Williamson Act Administration
What is this service?
The Department of Planning & Building administers land conservation contracts under the Williamson Act, which provides a reduction of property taxes to owners of farmland and open-space land in exchange for a ten or 20-year agreement that the land will not be developed or otherwise converted to another use.
Who can use this service?
Any property owner whose property meets all eligibility requirements may use this service.
Is there a charge for this service?
Please refer to the Department of Planning & Building Fee Schedule for application fees.
What is the process?
Step 1: Schedule Consultation
Potential applicants schedule an informal consultation with staff to ensure that their property meets all applicable eligibility requirements.
Step 3: Establish Agricultural Preserve
The Board of Supervisors adopts an ordinance establishing an agricultural preserve on the property, if one does not already exist.
Step 4: Sign Contract
Staff prepares a land conservation contract, which is then provided to the applicant for signature and notarization.
Step 5: Approve Contract
Staff schedules the land conservation contract on the Board of Supervisors consent agenda, at which time the Board will act on the contract.
When and where is this service offered?
This service is available throughout the year during regular business hours except during scheduled holidays.
Location, directions and hours of operation
Click on location name to show hours of operation, directions and phone information
Old County Courthouse Building
Monday - Friday 8:30 AM - 4:30 PM
976 Osos Street Room 200 San Luis Obispo, CA 93408
Tel: (805) 781-5600
Permits/Inspections: (805) 788-2076
Fax: (805) 781-1242
Frequently Asked Questions
How long does it take to process a contract?
It typically takes 4-6 months to process a land conservation contract.
What is the primary disadvantage of entering into a contract?
The primary disadvantage of entering into a land conservation contract is that the landowner is prohibited from subdividing the property under contract into lots (or selling existing lots) that are smaller than the minimum lot size designated in the contract.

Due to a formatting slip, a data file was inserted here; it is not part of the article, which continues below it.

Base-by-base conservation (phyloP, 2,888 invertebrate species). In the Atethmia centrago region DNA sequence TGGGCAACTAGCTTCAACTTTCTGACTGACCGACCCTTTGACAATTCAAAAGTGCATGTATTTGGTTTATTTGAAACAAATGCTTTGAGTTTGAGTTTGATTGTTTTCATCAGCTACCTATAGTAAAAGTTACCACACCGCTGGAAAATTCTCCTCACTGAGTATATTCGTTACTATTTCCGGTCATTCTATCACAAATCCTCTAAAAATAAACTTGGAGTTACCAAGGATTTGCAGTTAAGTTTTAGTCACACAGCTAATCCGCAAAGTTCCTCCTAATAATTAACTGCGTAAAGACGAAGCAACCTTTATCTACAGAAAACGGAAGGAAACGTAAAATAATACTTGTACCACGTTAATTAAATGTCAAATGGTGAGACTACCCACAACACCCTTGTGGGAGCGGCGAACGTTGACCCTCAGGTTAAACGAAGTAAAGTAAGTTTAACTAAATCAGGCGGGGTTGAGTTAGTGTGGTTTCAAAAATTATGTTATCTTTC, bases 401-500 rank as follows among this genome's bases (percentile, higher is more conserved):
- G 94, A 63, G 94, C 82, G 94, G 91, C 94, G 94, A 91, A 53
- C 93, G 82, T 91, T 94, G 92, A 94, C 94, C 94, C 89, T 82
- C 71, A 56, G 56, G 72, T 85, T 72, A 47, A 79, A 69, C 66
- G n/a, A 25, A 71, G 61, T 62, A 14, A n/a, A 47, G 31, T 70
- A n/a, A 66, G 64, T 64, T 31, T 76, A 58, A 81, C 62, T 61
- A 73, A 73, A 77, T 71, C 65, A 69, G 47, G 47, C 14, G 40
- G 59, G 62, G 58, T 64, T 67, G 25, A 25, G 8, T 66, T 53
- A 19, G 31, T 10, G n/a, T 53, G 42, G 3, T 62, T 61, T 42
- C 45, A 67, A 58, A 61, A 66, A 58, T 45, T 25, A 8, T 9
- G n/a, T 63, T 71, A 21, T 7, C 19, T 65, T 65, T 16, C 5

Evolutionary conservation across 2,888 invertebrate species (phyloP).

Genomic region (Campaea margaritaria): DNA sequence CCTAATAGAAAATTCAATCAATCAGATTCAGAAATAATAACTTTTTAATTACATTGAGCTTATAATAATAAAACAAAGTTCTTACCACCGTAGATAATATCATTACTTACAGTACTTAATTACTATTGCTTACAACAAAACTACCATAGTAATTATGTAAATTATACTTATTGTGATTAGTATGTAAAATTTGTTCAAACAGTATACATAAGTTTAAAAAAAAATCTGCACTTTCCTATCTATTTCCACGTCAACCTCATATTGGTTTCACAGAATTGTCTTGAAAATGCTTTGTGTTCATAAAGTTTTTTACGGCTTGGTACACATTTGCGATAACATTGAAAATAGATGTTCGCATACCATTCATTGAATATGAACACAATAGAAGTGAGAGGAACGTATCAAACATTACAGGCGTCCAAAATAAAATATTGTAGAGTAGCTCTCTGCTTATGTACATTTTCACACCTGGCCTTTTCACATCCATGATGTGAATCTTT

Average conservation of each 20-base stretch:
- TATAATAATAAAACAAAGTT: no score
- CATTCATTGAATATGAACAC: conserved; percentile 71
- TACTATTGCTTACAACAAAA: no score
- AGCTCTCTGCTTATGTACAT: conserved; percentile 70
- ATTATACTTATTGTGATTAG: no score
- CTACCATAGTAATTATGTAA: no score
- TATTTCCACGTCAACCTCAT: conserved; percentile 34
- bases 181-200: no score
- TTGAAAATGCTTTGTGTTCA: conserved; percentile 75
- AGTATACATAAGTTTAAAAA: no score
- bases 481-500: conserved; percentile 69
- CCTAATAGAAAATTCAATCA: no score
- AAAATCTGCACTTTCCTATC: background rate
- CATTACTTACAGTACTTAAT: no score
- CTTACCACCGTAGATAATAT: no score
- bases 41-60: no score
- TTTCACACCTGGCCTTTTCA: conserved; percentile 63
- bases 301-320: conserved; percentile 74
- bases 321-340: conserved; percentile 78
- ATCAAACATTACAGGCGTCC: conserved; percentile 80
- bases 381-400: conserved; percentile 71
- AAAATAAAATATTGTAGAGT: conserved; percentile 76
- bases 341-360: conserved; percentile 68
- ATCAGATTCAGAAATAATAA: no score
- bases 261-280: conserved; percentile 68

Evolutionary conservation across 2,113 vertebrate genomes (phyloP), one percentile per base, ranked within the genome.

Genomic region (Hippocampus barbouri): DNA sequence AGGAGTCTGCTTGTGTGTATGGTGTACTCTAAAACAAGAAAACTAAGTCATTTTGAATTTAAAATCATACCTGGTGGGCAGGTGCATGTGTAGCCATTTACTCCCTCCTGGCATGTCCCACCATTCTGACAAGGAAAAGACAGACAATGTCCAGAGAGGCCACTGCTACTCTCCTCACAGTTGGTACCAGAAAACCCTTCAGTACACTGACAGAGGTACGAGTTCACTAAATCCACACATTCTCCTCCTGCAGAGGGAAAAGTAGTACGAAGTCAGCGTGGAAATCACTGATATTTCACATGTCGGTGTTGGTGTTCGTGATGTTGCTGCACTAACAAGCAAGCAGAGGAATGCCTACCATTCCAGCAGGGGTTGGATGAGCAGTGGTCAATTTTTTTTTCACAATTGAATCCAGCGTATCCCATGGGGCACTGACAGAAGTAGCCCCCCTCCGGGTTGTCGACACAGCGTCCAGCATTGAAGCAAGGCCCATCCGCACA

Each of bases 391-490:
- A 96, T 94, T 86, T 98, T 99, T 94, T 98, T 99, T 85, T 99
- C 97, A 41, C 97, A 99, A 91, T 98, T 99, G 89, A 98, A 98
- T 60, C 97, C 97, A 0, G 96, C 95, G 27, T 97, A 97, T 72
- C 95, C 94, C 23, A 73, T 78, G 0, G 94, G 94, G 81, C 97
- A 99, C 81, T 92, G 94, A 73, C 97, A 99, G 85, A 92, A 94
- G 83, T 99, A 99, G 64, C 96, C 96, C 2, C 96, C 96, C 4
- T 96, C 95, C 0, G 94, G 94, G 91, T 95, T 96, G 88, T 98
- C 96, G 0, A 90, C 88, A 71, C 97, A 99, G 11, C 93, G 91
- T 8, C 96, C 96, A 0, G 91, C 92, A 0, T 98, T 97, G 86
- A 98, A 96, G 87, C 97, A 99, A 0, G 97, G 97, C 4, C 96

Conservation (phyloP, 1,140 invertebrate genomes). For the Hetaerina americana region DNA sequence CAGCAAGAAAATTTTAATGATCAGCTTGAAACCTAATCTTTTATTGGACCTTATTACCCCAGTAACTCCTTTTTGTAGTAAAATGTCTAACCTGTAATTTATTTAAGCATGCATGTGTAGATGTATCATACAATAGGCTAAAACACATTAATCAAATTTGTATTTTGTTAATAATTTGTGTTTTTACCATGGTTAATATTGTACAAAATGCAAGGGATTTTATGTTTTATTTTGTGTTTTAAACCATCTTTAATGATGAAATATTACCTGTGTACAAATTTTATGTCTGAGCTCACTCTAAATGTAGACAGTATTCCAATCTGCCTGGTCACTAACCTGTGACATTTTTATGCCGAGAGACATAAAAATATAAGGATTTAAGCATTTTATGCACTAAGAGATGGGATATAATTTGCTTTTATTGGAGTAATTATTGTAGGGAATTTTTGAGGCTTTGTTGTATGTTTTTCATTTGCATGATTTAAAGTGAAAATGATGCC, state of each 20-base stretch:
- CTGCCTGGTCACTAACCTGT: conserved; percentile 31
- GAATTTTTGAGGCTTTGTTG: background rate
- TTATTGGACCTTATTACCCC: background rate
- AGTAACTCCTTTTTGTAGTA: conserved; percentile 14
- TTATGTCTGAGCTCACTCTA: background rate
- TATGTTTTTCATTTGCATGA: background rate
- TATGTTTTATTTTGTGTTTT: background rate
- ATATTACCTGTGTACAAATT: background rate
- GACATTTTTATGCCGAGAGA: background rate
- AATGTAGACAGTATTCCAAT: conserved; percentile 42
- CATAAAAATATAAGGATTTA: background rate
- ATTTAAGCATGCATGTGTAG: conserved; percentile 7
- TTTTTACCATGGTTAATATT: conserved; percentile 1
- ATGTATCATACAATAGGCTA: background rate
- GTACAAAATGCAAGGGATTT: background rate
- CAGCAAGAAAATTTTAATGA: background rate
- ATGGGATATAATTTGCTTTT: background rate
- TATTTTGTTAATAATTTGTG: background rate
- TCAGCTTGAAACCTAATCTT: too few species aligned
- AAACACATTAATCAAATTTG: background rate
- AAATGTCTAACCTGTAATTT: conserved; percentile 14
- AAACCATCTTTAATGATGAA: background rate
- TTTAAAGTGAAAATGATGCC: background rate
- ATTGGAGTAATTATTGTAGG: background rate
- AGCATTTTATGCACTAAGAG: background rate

How are contracts terminated?
There are three (3) ways in which a land conservation contract may be terminated:
- Non-Renewal: this is the most common method used to terminate a contract. Once non-renewal is initiated by formal request from either the property owner or the County, the contract expires 10 years after the year in which the non-renewal request was filed. The property taxes will usually increase during this non-renewal period as the taxable value changes from the restricted value back to the unrestricted value. The total conversion in value occurs over the 10-year non-renewal period.
- Cancellation: a property owner may request contract cancellation at any time. The request must be approved by the Board of Supervisors and, if approved, terminates the contract immediately. However, cancellation can be approved only under extraordinary circumstances as provided in the Williamson Act. In addition, there is a one-time penalty for cancellation amounting to 12½% of the current fair market value of the property.
- Public Acquisition: contracts become void for any property that has been purchased through public acquisition by a federal, state, or local government agency for necessary public uses and facilities.
What is the primary advantage of entering into a contract?
The primary advantage for a property owner of entering into a land conservation contract is a potential reduction in property taxes on the property under contract.
What is the term length of a contract?
Land conservation contracts start out with either ten (10) or twenty (20)-year terms, depending on how close the property is located to urban areas. Once a contract has ten (10) years remaining on the term, it is automatically renewed each year so that there are always ten (10) years remaining.
Our interactive Land Use View mapping application can be used to look up property information by assessor parcel number (APN) or address.
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